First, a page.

“Most cynical has been the West’s Big Lie that Ukraine would enjoy eventual NATO membership. In 2008, at Washington’s behest, the transatlantic alliance told Georgia and Ukraine that someday they would be inducted. Western officials spent the last 14 years repeating that promise.
However, Tbilisi and Kiev are no closer to joining, an unofficial recognition that virtually no member wants to add either one. Yet Washington led the consensus rejection of Moscow’s demand that the two states be excluded in the future. Rather than admit the truth, alliance members prevaricated, even though admitting the truth might have forestalled Russia’s attack on Ukraine.”
“Long forgotten is Vladimir Putin’s conciliatory speech to the German Bundestag more than two decades ago. He explained:
“No one calls in question the great value of Europe’s relations with the United States. I am just of the opinion that Europe will reinforce its reputation of a strong and truly independent center of world politics soundly and for a long time if it succeeds in bringing together its own potential and that of Russia, including its human, territorial and natural resources and its economic, cultural and defense potential.”
He went on to declare: “One of the achievements of the past decade is the unprecedentedly low concentration of armed forces and armaments in Central Europe and the Baltic. Russia is a friendly European nation. Stable peace on the continent is a paramount goal for our country, which lived through a century of military catastrophes.”
However, his attitude changed as NATO advanced. Despite the mass amnesia that appears to have afflicted the Cold War’s victors, they offered numerous assurances to Soviet and Russian officials that NATO would not march ever eastward to Russia’s borders. For instance, reported George Washington University when it released a trove of declassified U.S. documents: “Secretary of State James Baker’s famous ‘not one inch eastward’ assurance about NATO expansion in his meeting with Soviet leader Mikhail Gorbachev on February 9, 1990, was part of a cascade of assurances about Soviet security given by Western leaders to Gorbachev and other Soviet officials throughout the process of German unification in 1990 and on into 1991, according to declassified U.S., Soviet, German, British and French documents posted today by the National Security Archive at George Washington University.”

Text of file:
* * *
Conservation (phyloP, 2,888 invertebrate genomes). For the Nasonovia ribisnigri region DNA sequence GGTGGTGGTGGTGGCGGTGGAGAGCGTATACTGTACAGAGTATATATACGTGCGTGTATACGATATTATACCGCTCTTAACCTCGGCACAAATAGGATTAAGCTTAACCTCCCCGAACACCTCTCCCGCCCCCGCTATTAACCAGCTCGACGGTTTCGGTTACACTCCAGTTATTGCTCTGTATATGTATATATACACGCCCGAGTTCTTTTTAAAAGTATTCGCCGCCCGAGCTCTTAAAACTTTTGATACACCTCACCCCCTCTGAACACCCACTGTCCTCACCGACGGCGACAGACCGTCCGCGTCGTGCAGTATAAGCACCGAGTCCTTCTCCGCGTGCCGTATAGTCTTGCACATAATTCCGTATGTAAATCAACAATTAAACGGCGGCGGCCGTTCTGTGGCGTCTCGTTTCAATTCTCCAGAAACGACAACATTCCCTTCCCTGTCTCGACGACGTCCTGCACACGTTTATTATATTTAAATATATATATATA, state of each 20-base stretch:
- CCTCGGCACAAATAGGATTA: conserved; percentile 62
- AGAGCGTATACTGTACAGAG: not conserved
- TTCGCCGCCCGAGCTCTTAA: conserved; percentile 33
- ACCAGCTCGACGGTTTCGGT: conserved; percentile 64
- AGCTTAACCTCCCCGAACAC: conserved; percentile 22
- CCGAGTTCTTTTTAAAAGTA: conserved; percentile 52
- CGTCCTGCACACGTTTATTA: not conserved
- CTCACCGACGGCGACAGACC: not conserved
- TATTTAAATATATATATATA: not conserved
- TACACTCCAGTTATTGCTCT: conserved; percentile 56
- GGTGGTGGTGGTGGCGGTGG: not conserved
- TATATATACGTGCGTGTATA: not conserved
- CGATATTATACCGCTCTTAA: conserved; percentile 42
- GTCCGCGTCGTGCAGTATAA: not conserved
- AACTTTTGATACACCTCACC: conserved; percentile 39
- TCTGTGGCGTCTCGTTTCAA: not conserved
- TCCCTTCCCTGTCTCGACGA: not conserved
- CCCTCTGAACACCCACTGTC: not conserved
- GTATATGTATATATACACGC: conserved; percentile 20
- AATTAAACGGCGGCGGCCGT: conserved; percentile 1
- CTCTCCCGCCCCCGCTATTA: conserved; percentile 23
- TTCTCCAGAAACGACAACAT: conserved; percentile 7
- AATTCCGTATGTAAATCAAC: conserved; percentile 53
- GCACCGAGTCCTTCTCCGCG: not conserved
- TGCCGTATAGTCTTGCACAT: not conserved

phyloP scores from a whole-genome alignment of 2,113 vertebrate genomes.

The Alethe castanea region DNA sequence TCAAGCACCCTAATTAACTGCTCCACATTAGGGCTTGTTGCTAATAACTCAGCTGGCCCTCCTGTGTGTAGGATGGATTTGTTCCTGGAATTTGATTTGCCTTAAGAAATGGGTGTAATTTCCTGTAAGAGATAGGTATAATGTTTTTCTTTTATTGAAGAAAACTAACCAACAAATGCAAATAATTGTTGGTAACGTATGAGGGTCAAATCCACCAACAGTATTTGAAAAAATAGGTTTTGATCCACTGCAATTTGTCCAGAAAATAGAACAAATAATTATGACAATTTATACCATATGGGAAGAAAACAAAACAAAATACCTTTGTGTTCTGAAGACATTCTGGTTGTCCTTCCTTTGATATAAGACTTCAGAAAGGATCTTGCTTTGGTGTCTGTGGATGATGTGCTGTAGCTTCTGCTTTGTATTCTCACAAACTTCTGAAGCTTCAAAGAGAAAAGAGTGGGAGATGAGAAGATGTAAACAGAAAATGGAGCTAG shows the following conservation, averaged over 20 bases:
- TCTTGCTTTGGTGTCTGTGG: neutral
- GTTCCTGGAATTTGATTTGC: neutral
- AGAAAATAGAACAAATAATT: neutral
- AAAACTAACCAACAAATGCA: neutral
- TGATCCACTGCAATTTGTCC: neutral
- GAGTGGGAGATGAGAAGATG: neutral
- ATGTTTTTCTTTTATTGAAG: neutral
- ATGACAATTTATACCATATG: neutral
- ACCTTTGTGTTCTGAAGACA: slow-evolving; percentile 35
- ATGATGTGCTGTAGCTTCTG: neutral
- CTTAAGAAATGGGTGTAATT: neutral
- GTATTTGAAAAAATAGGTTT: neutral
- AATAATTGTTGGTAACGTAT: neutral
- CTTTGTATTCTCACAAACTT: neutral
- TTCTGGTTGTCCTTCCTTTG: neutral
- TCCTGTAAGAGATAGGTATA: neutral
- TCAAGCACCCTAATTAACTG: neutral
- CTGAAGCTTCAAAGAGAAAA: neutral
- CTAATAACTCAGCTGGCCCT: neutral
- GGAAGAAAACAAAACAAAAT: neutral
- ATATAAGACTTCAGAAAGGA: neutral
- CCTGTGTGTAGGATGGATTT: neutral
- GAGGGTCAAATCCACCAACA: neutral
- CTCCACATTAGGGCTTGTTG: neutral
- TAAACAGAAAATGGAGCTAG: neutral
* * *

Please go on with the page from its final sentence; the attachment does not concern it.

The allies also whispered sweet nothings in the ears of Russian President Boris Yeltsin and those around him. Explained GWU: “Declassified documents from U.S. and Russian archives show that U.S. officials led Russian President Boris Yeltsin to believe in 1993 that the Partnership for Peace was the alternative to NATO expansion, rather than a precursor to it, while simultaneously planning for expansion after Yeltsin’s re‐election bid in 1996 and telling the Russians repeatedly that the future European security system would include, not exclude, Russia.”
In a detailed study, UCLA’s Marc Trachtenberg concluded that the allies originally promised to respect Moscow’s security interests. However, he added: “It was only later that U.S. leaders realized that the USSR had become too weak to prevent them from doing whatever they wanted. So by mid‐1990, the February assurances were no longer taken as binding. What Gorbachev called the ‘sweet talk’ continued, but the whole vision of a cooperative relationship based on mutual trust and mutual respect, it became increasingly clear, was at odds with the reality. All of this was, and still is, deeply resented in Russia.””
“Russian complaints continued. Early the following year a State Department cable (released by Wikileaks) reported: “Ukraine and Georgia’s NATO aspirations not only touch a raw nerve in Russia, they engender serious concerns about the consequences for stability in the region. Not only does Russia perceive encirclement, and efforts to undermine Russia’s influence in the region, but it also fears unpredictable and uncontrolled consequences which would seriously affect Russian security interests.””
“the problem is not that the allies ignored East European demands that Washington garrison states of little relevance to its own security. Rather, it is that the U.S. and its allies ruthlessly ran roughshod over Russian security interests in expanding NATO up to Russia’s border—just 100 miles away from St. Petersburg. Moreover, Washington repeatedly demonstrated its willingness to aggressively promote regime change, through financial and diplomatic support as well as military force.
Washington sought to impose its will not just in its own sphere of influence, the Western hemisphere, but in countries once part of the Russian Empire and Soviet Union. Allied claims to be surprised and shocked by Moscow’s complaints are careless at best, dishonest at worst. The West thought there was nothing Russia could do. Alas, the U.S. and its allies were wrong.
Of course, the past will do little to solve the present. However, Washington policymakers should start learning from their mistakes. Two decades of disastrous wars have left thousands of Americans and hundreds of thousands of foreigners dead. To this toll can be added those dying in Ukraine, another unnecessary war spurred by Washington’s arrogance and myopia.”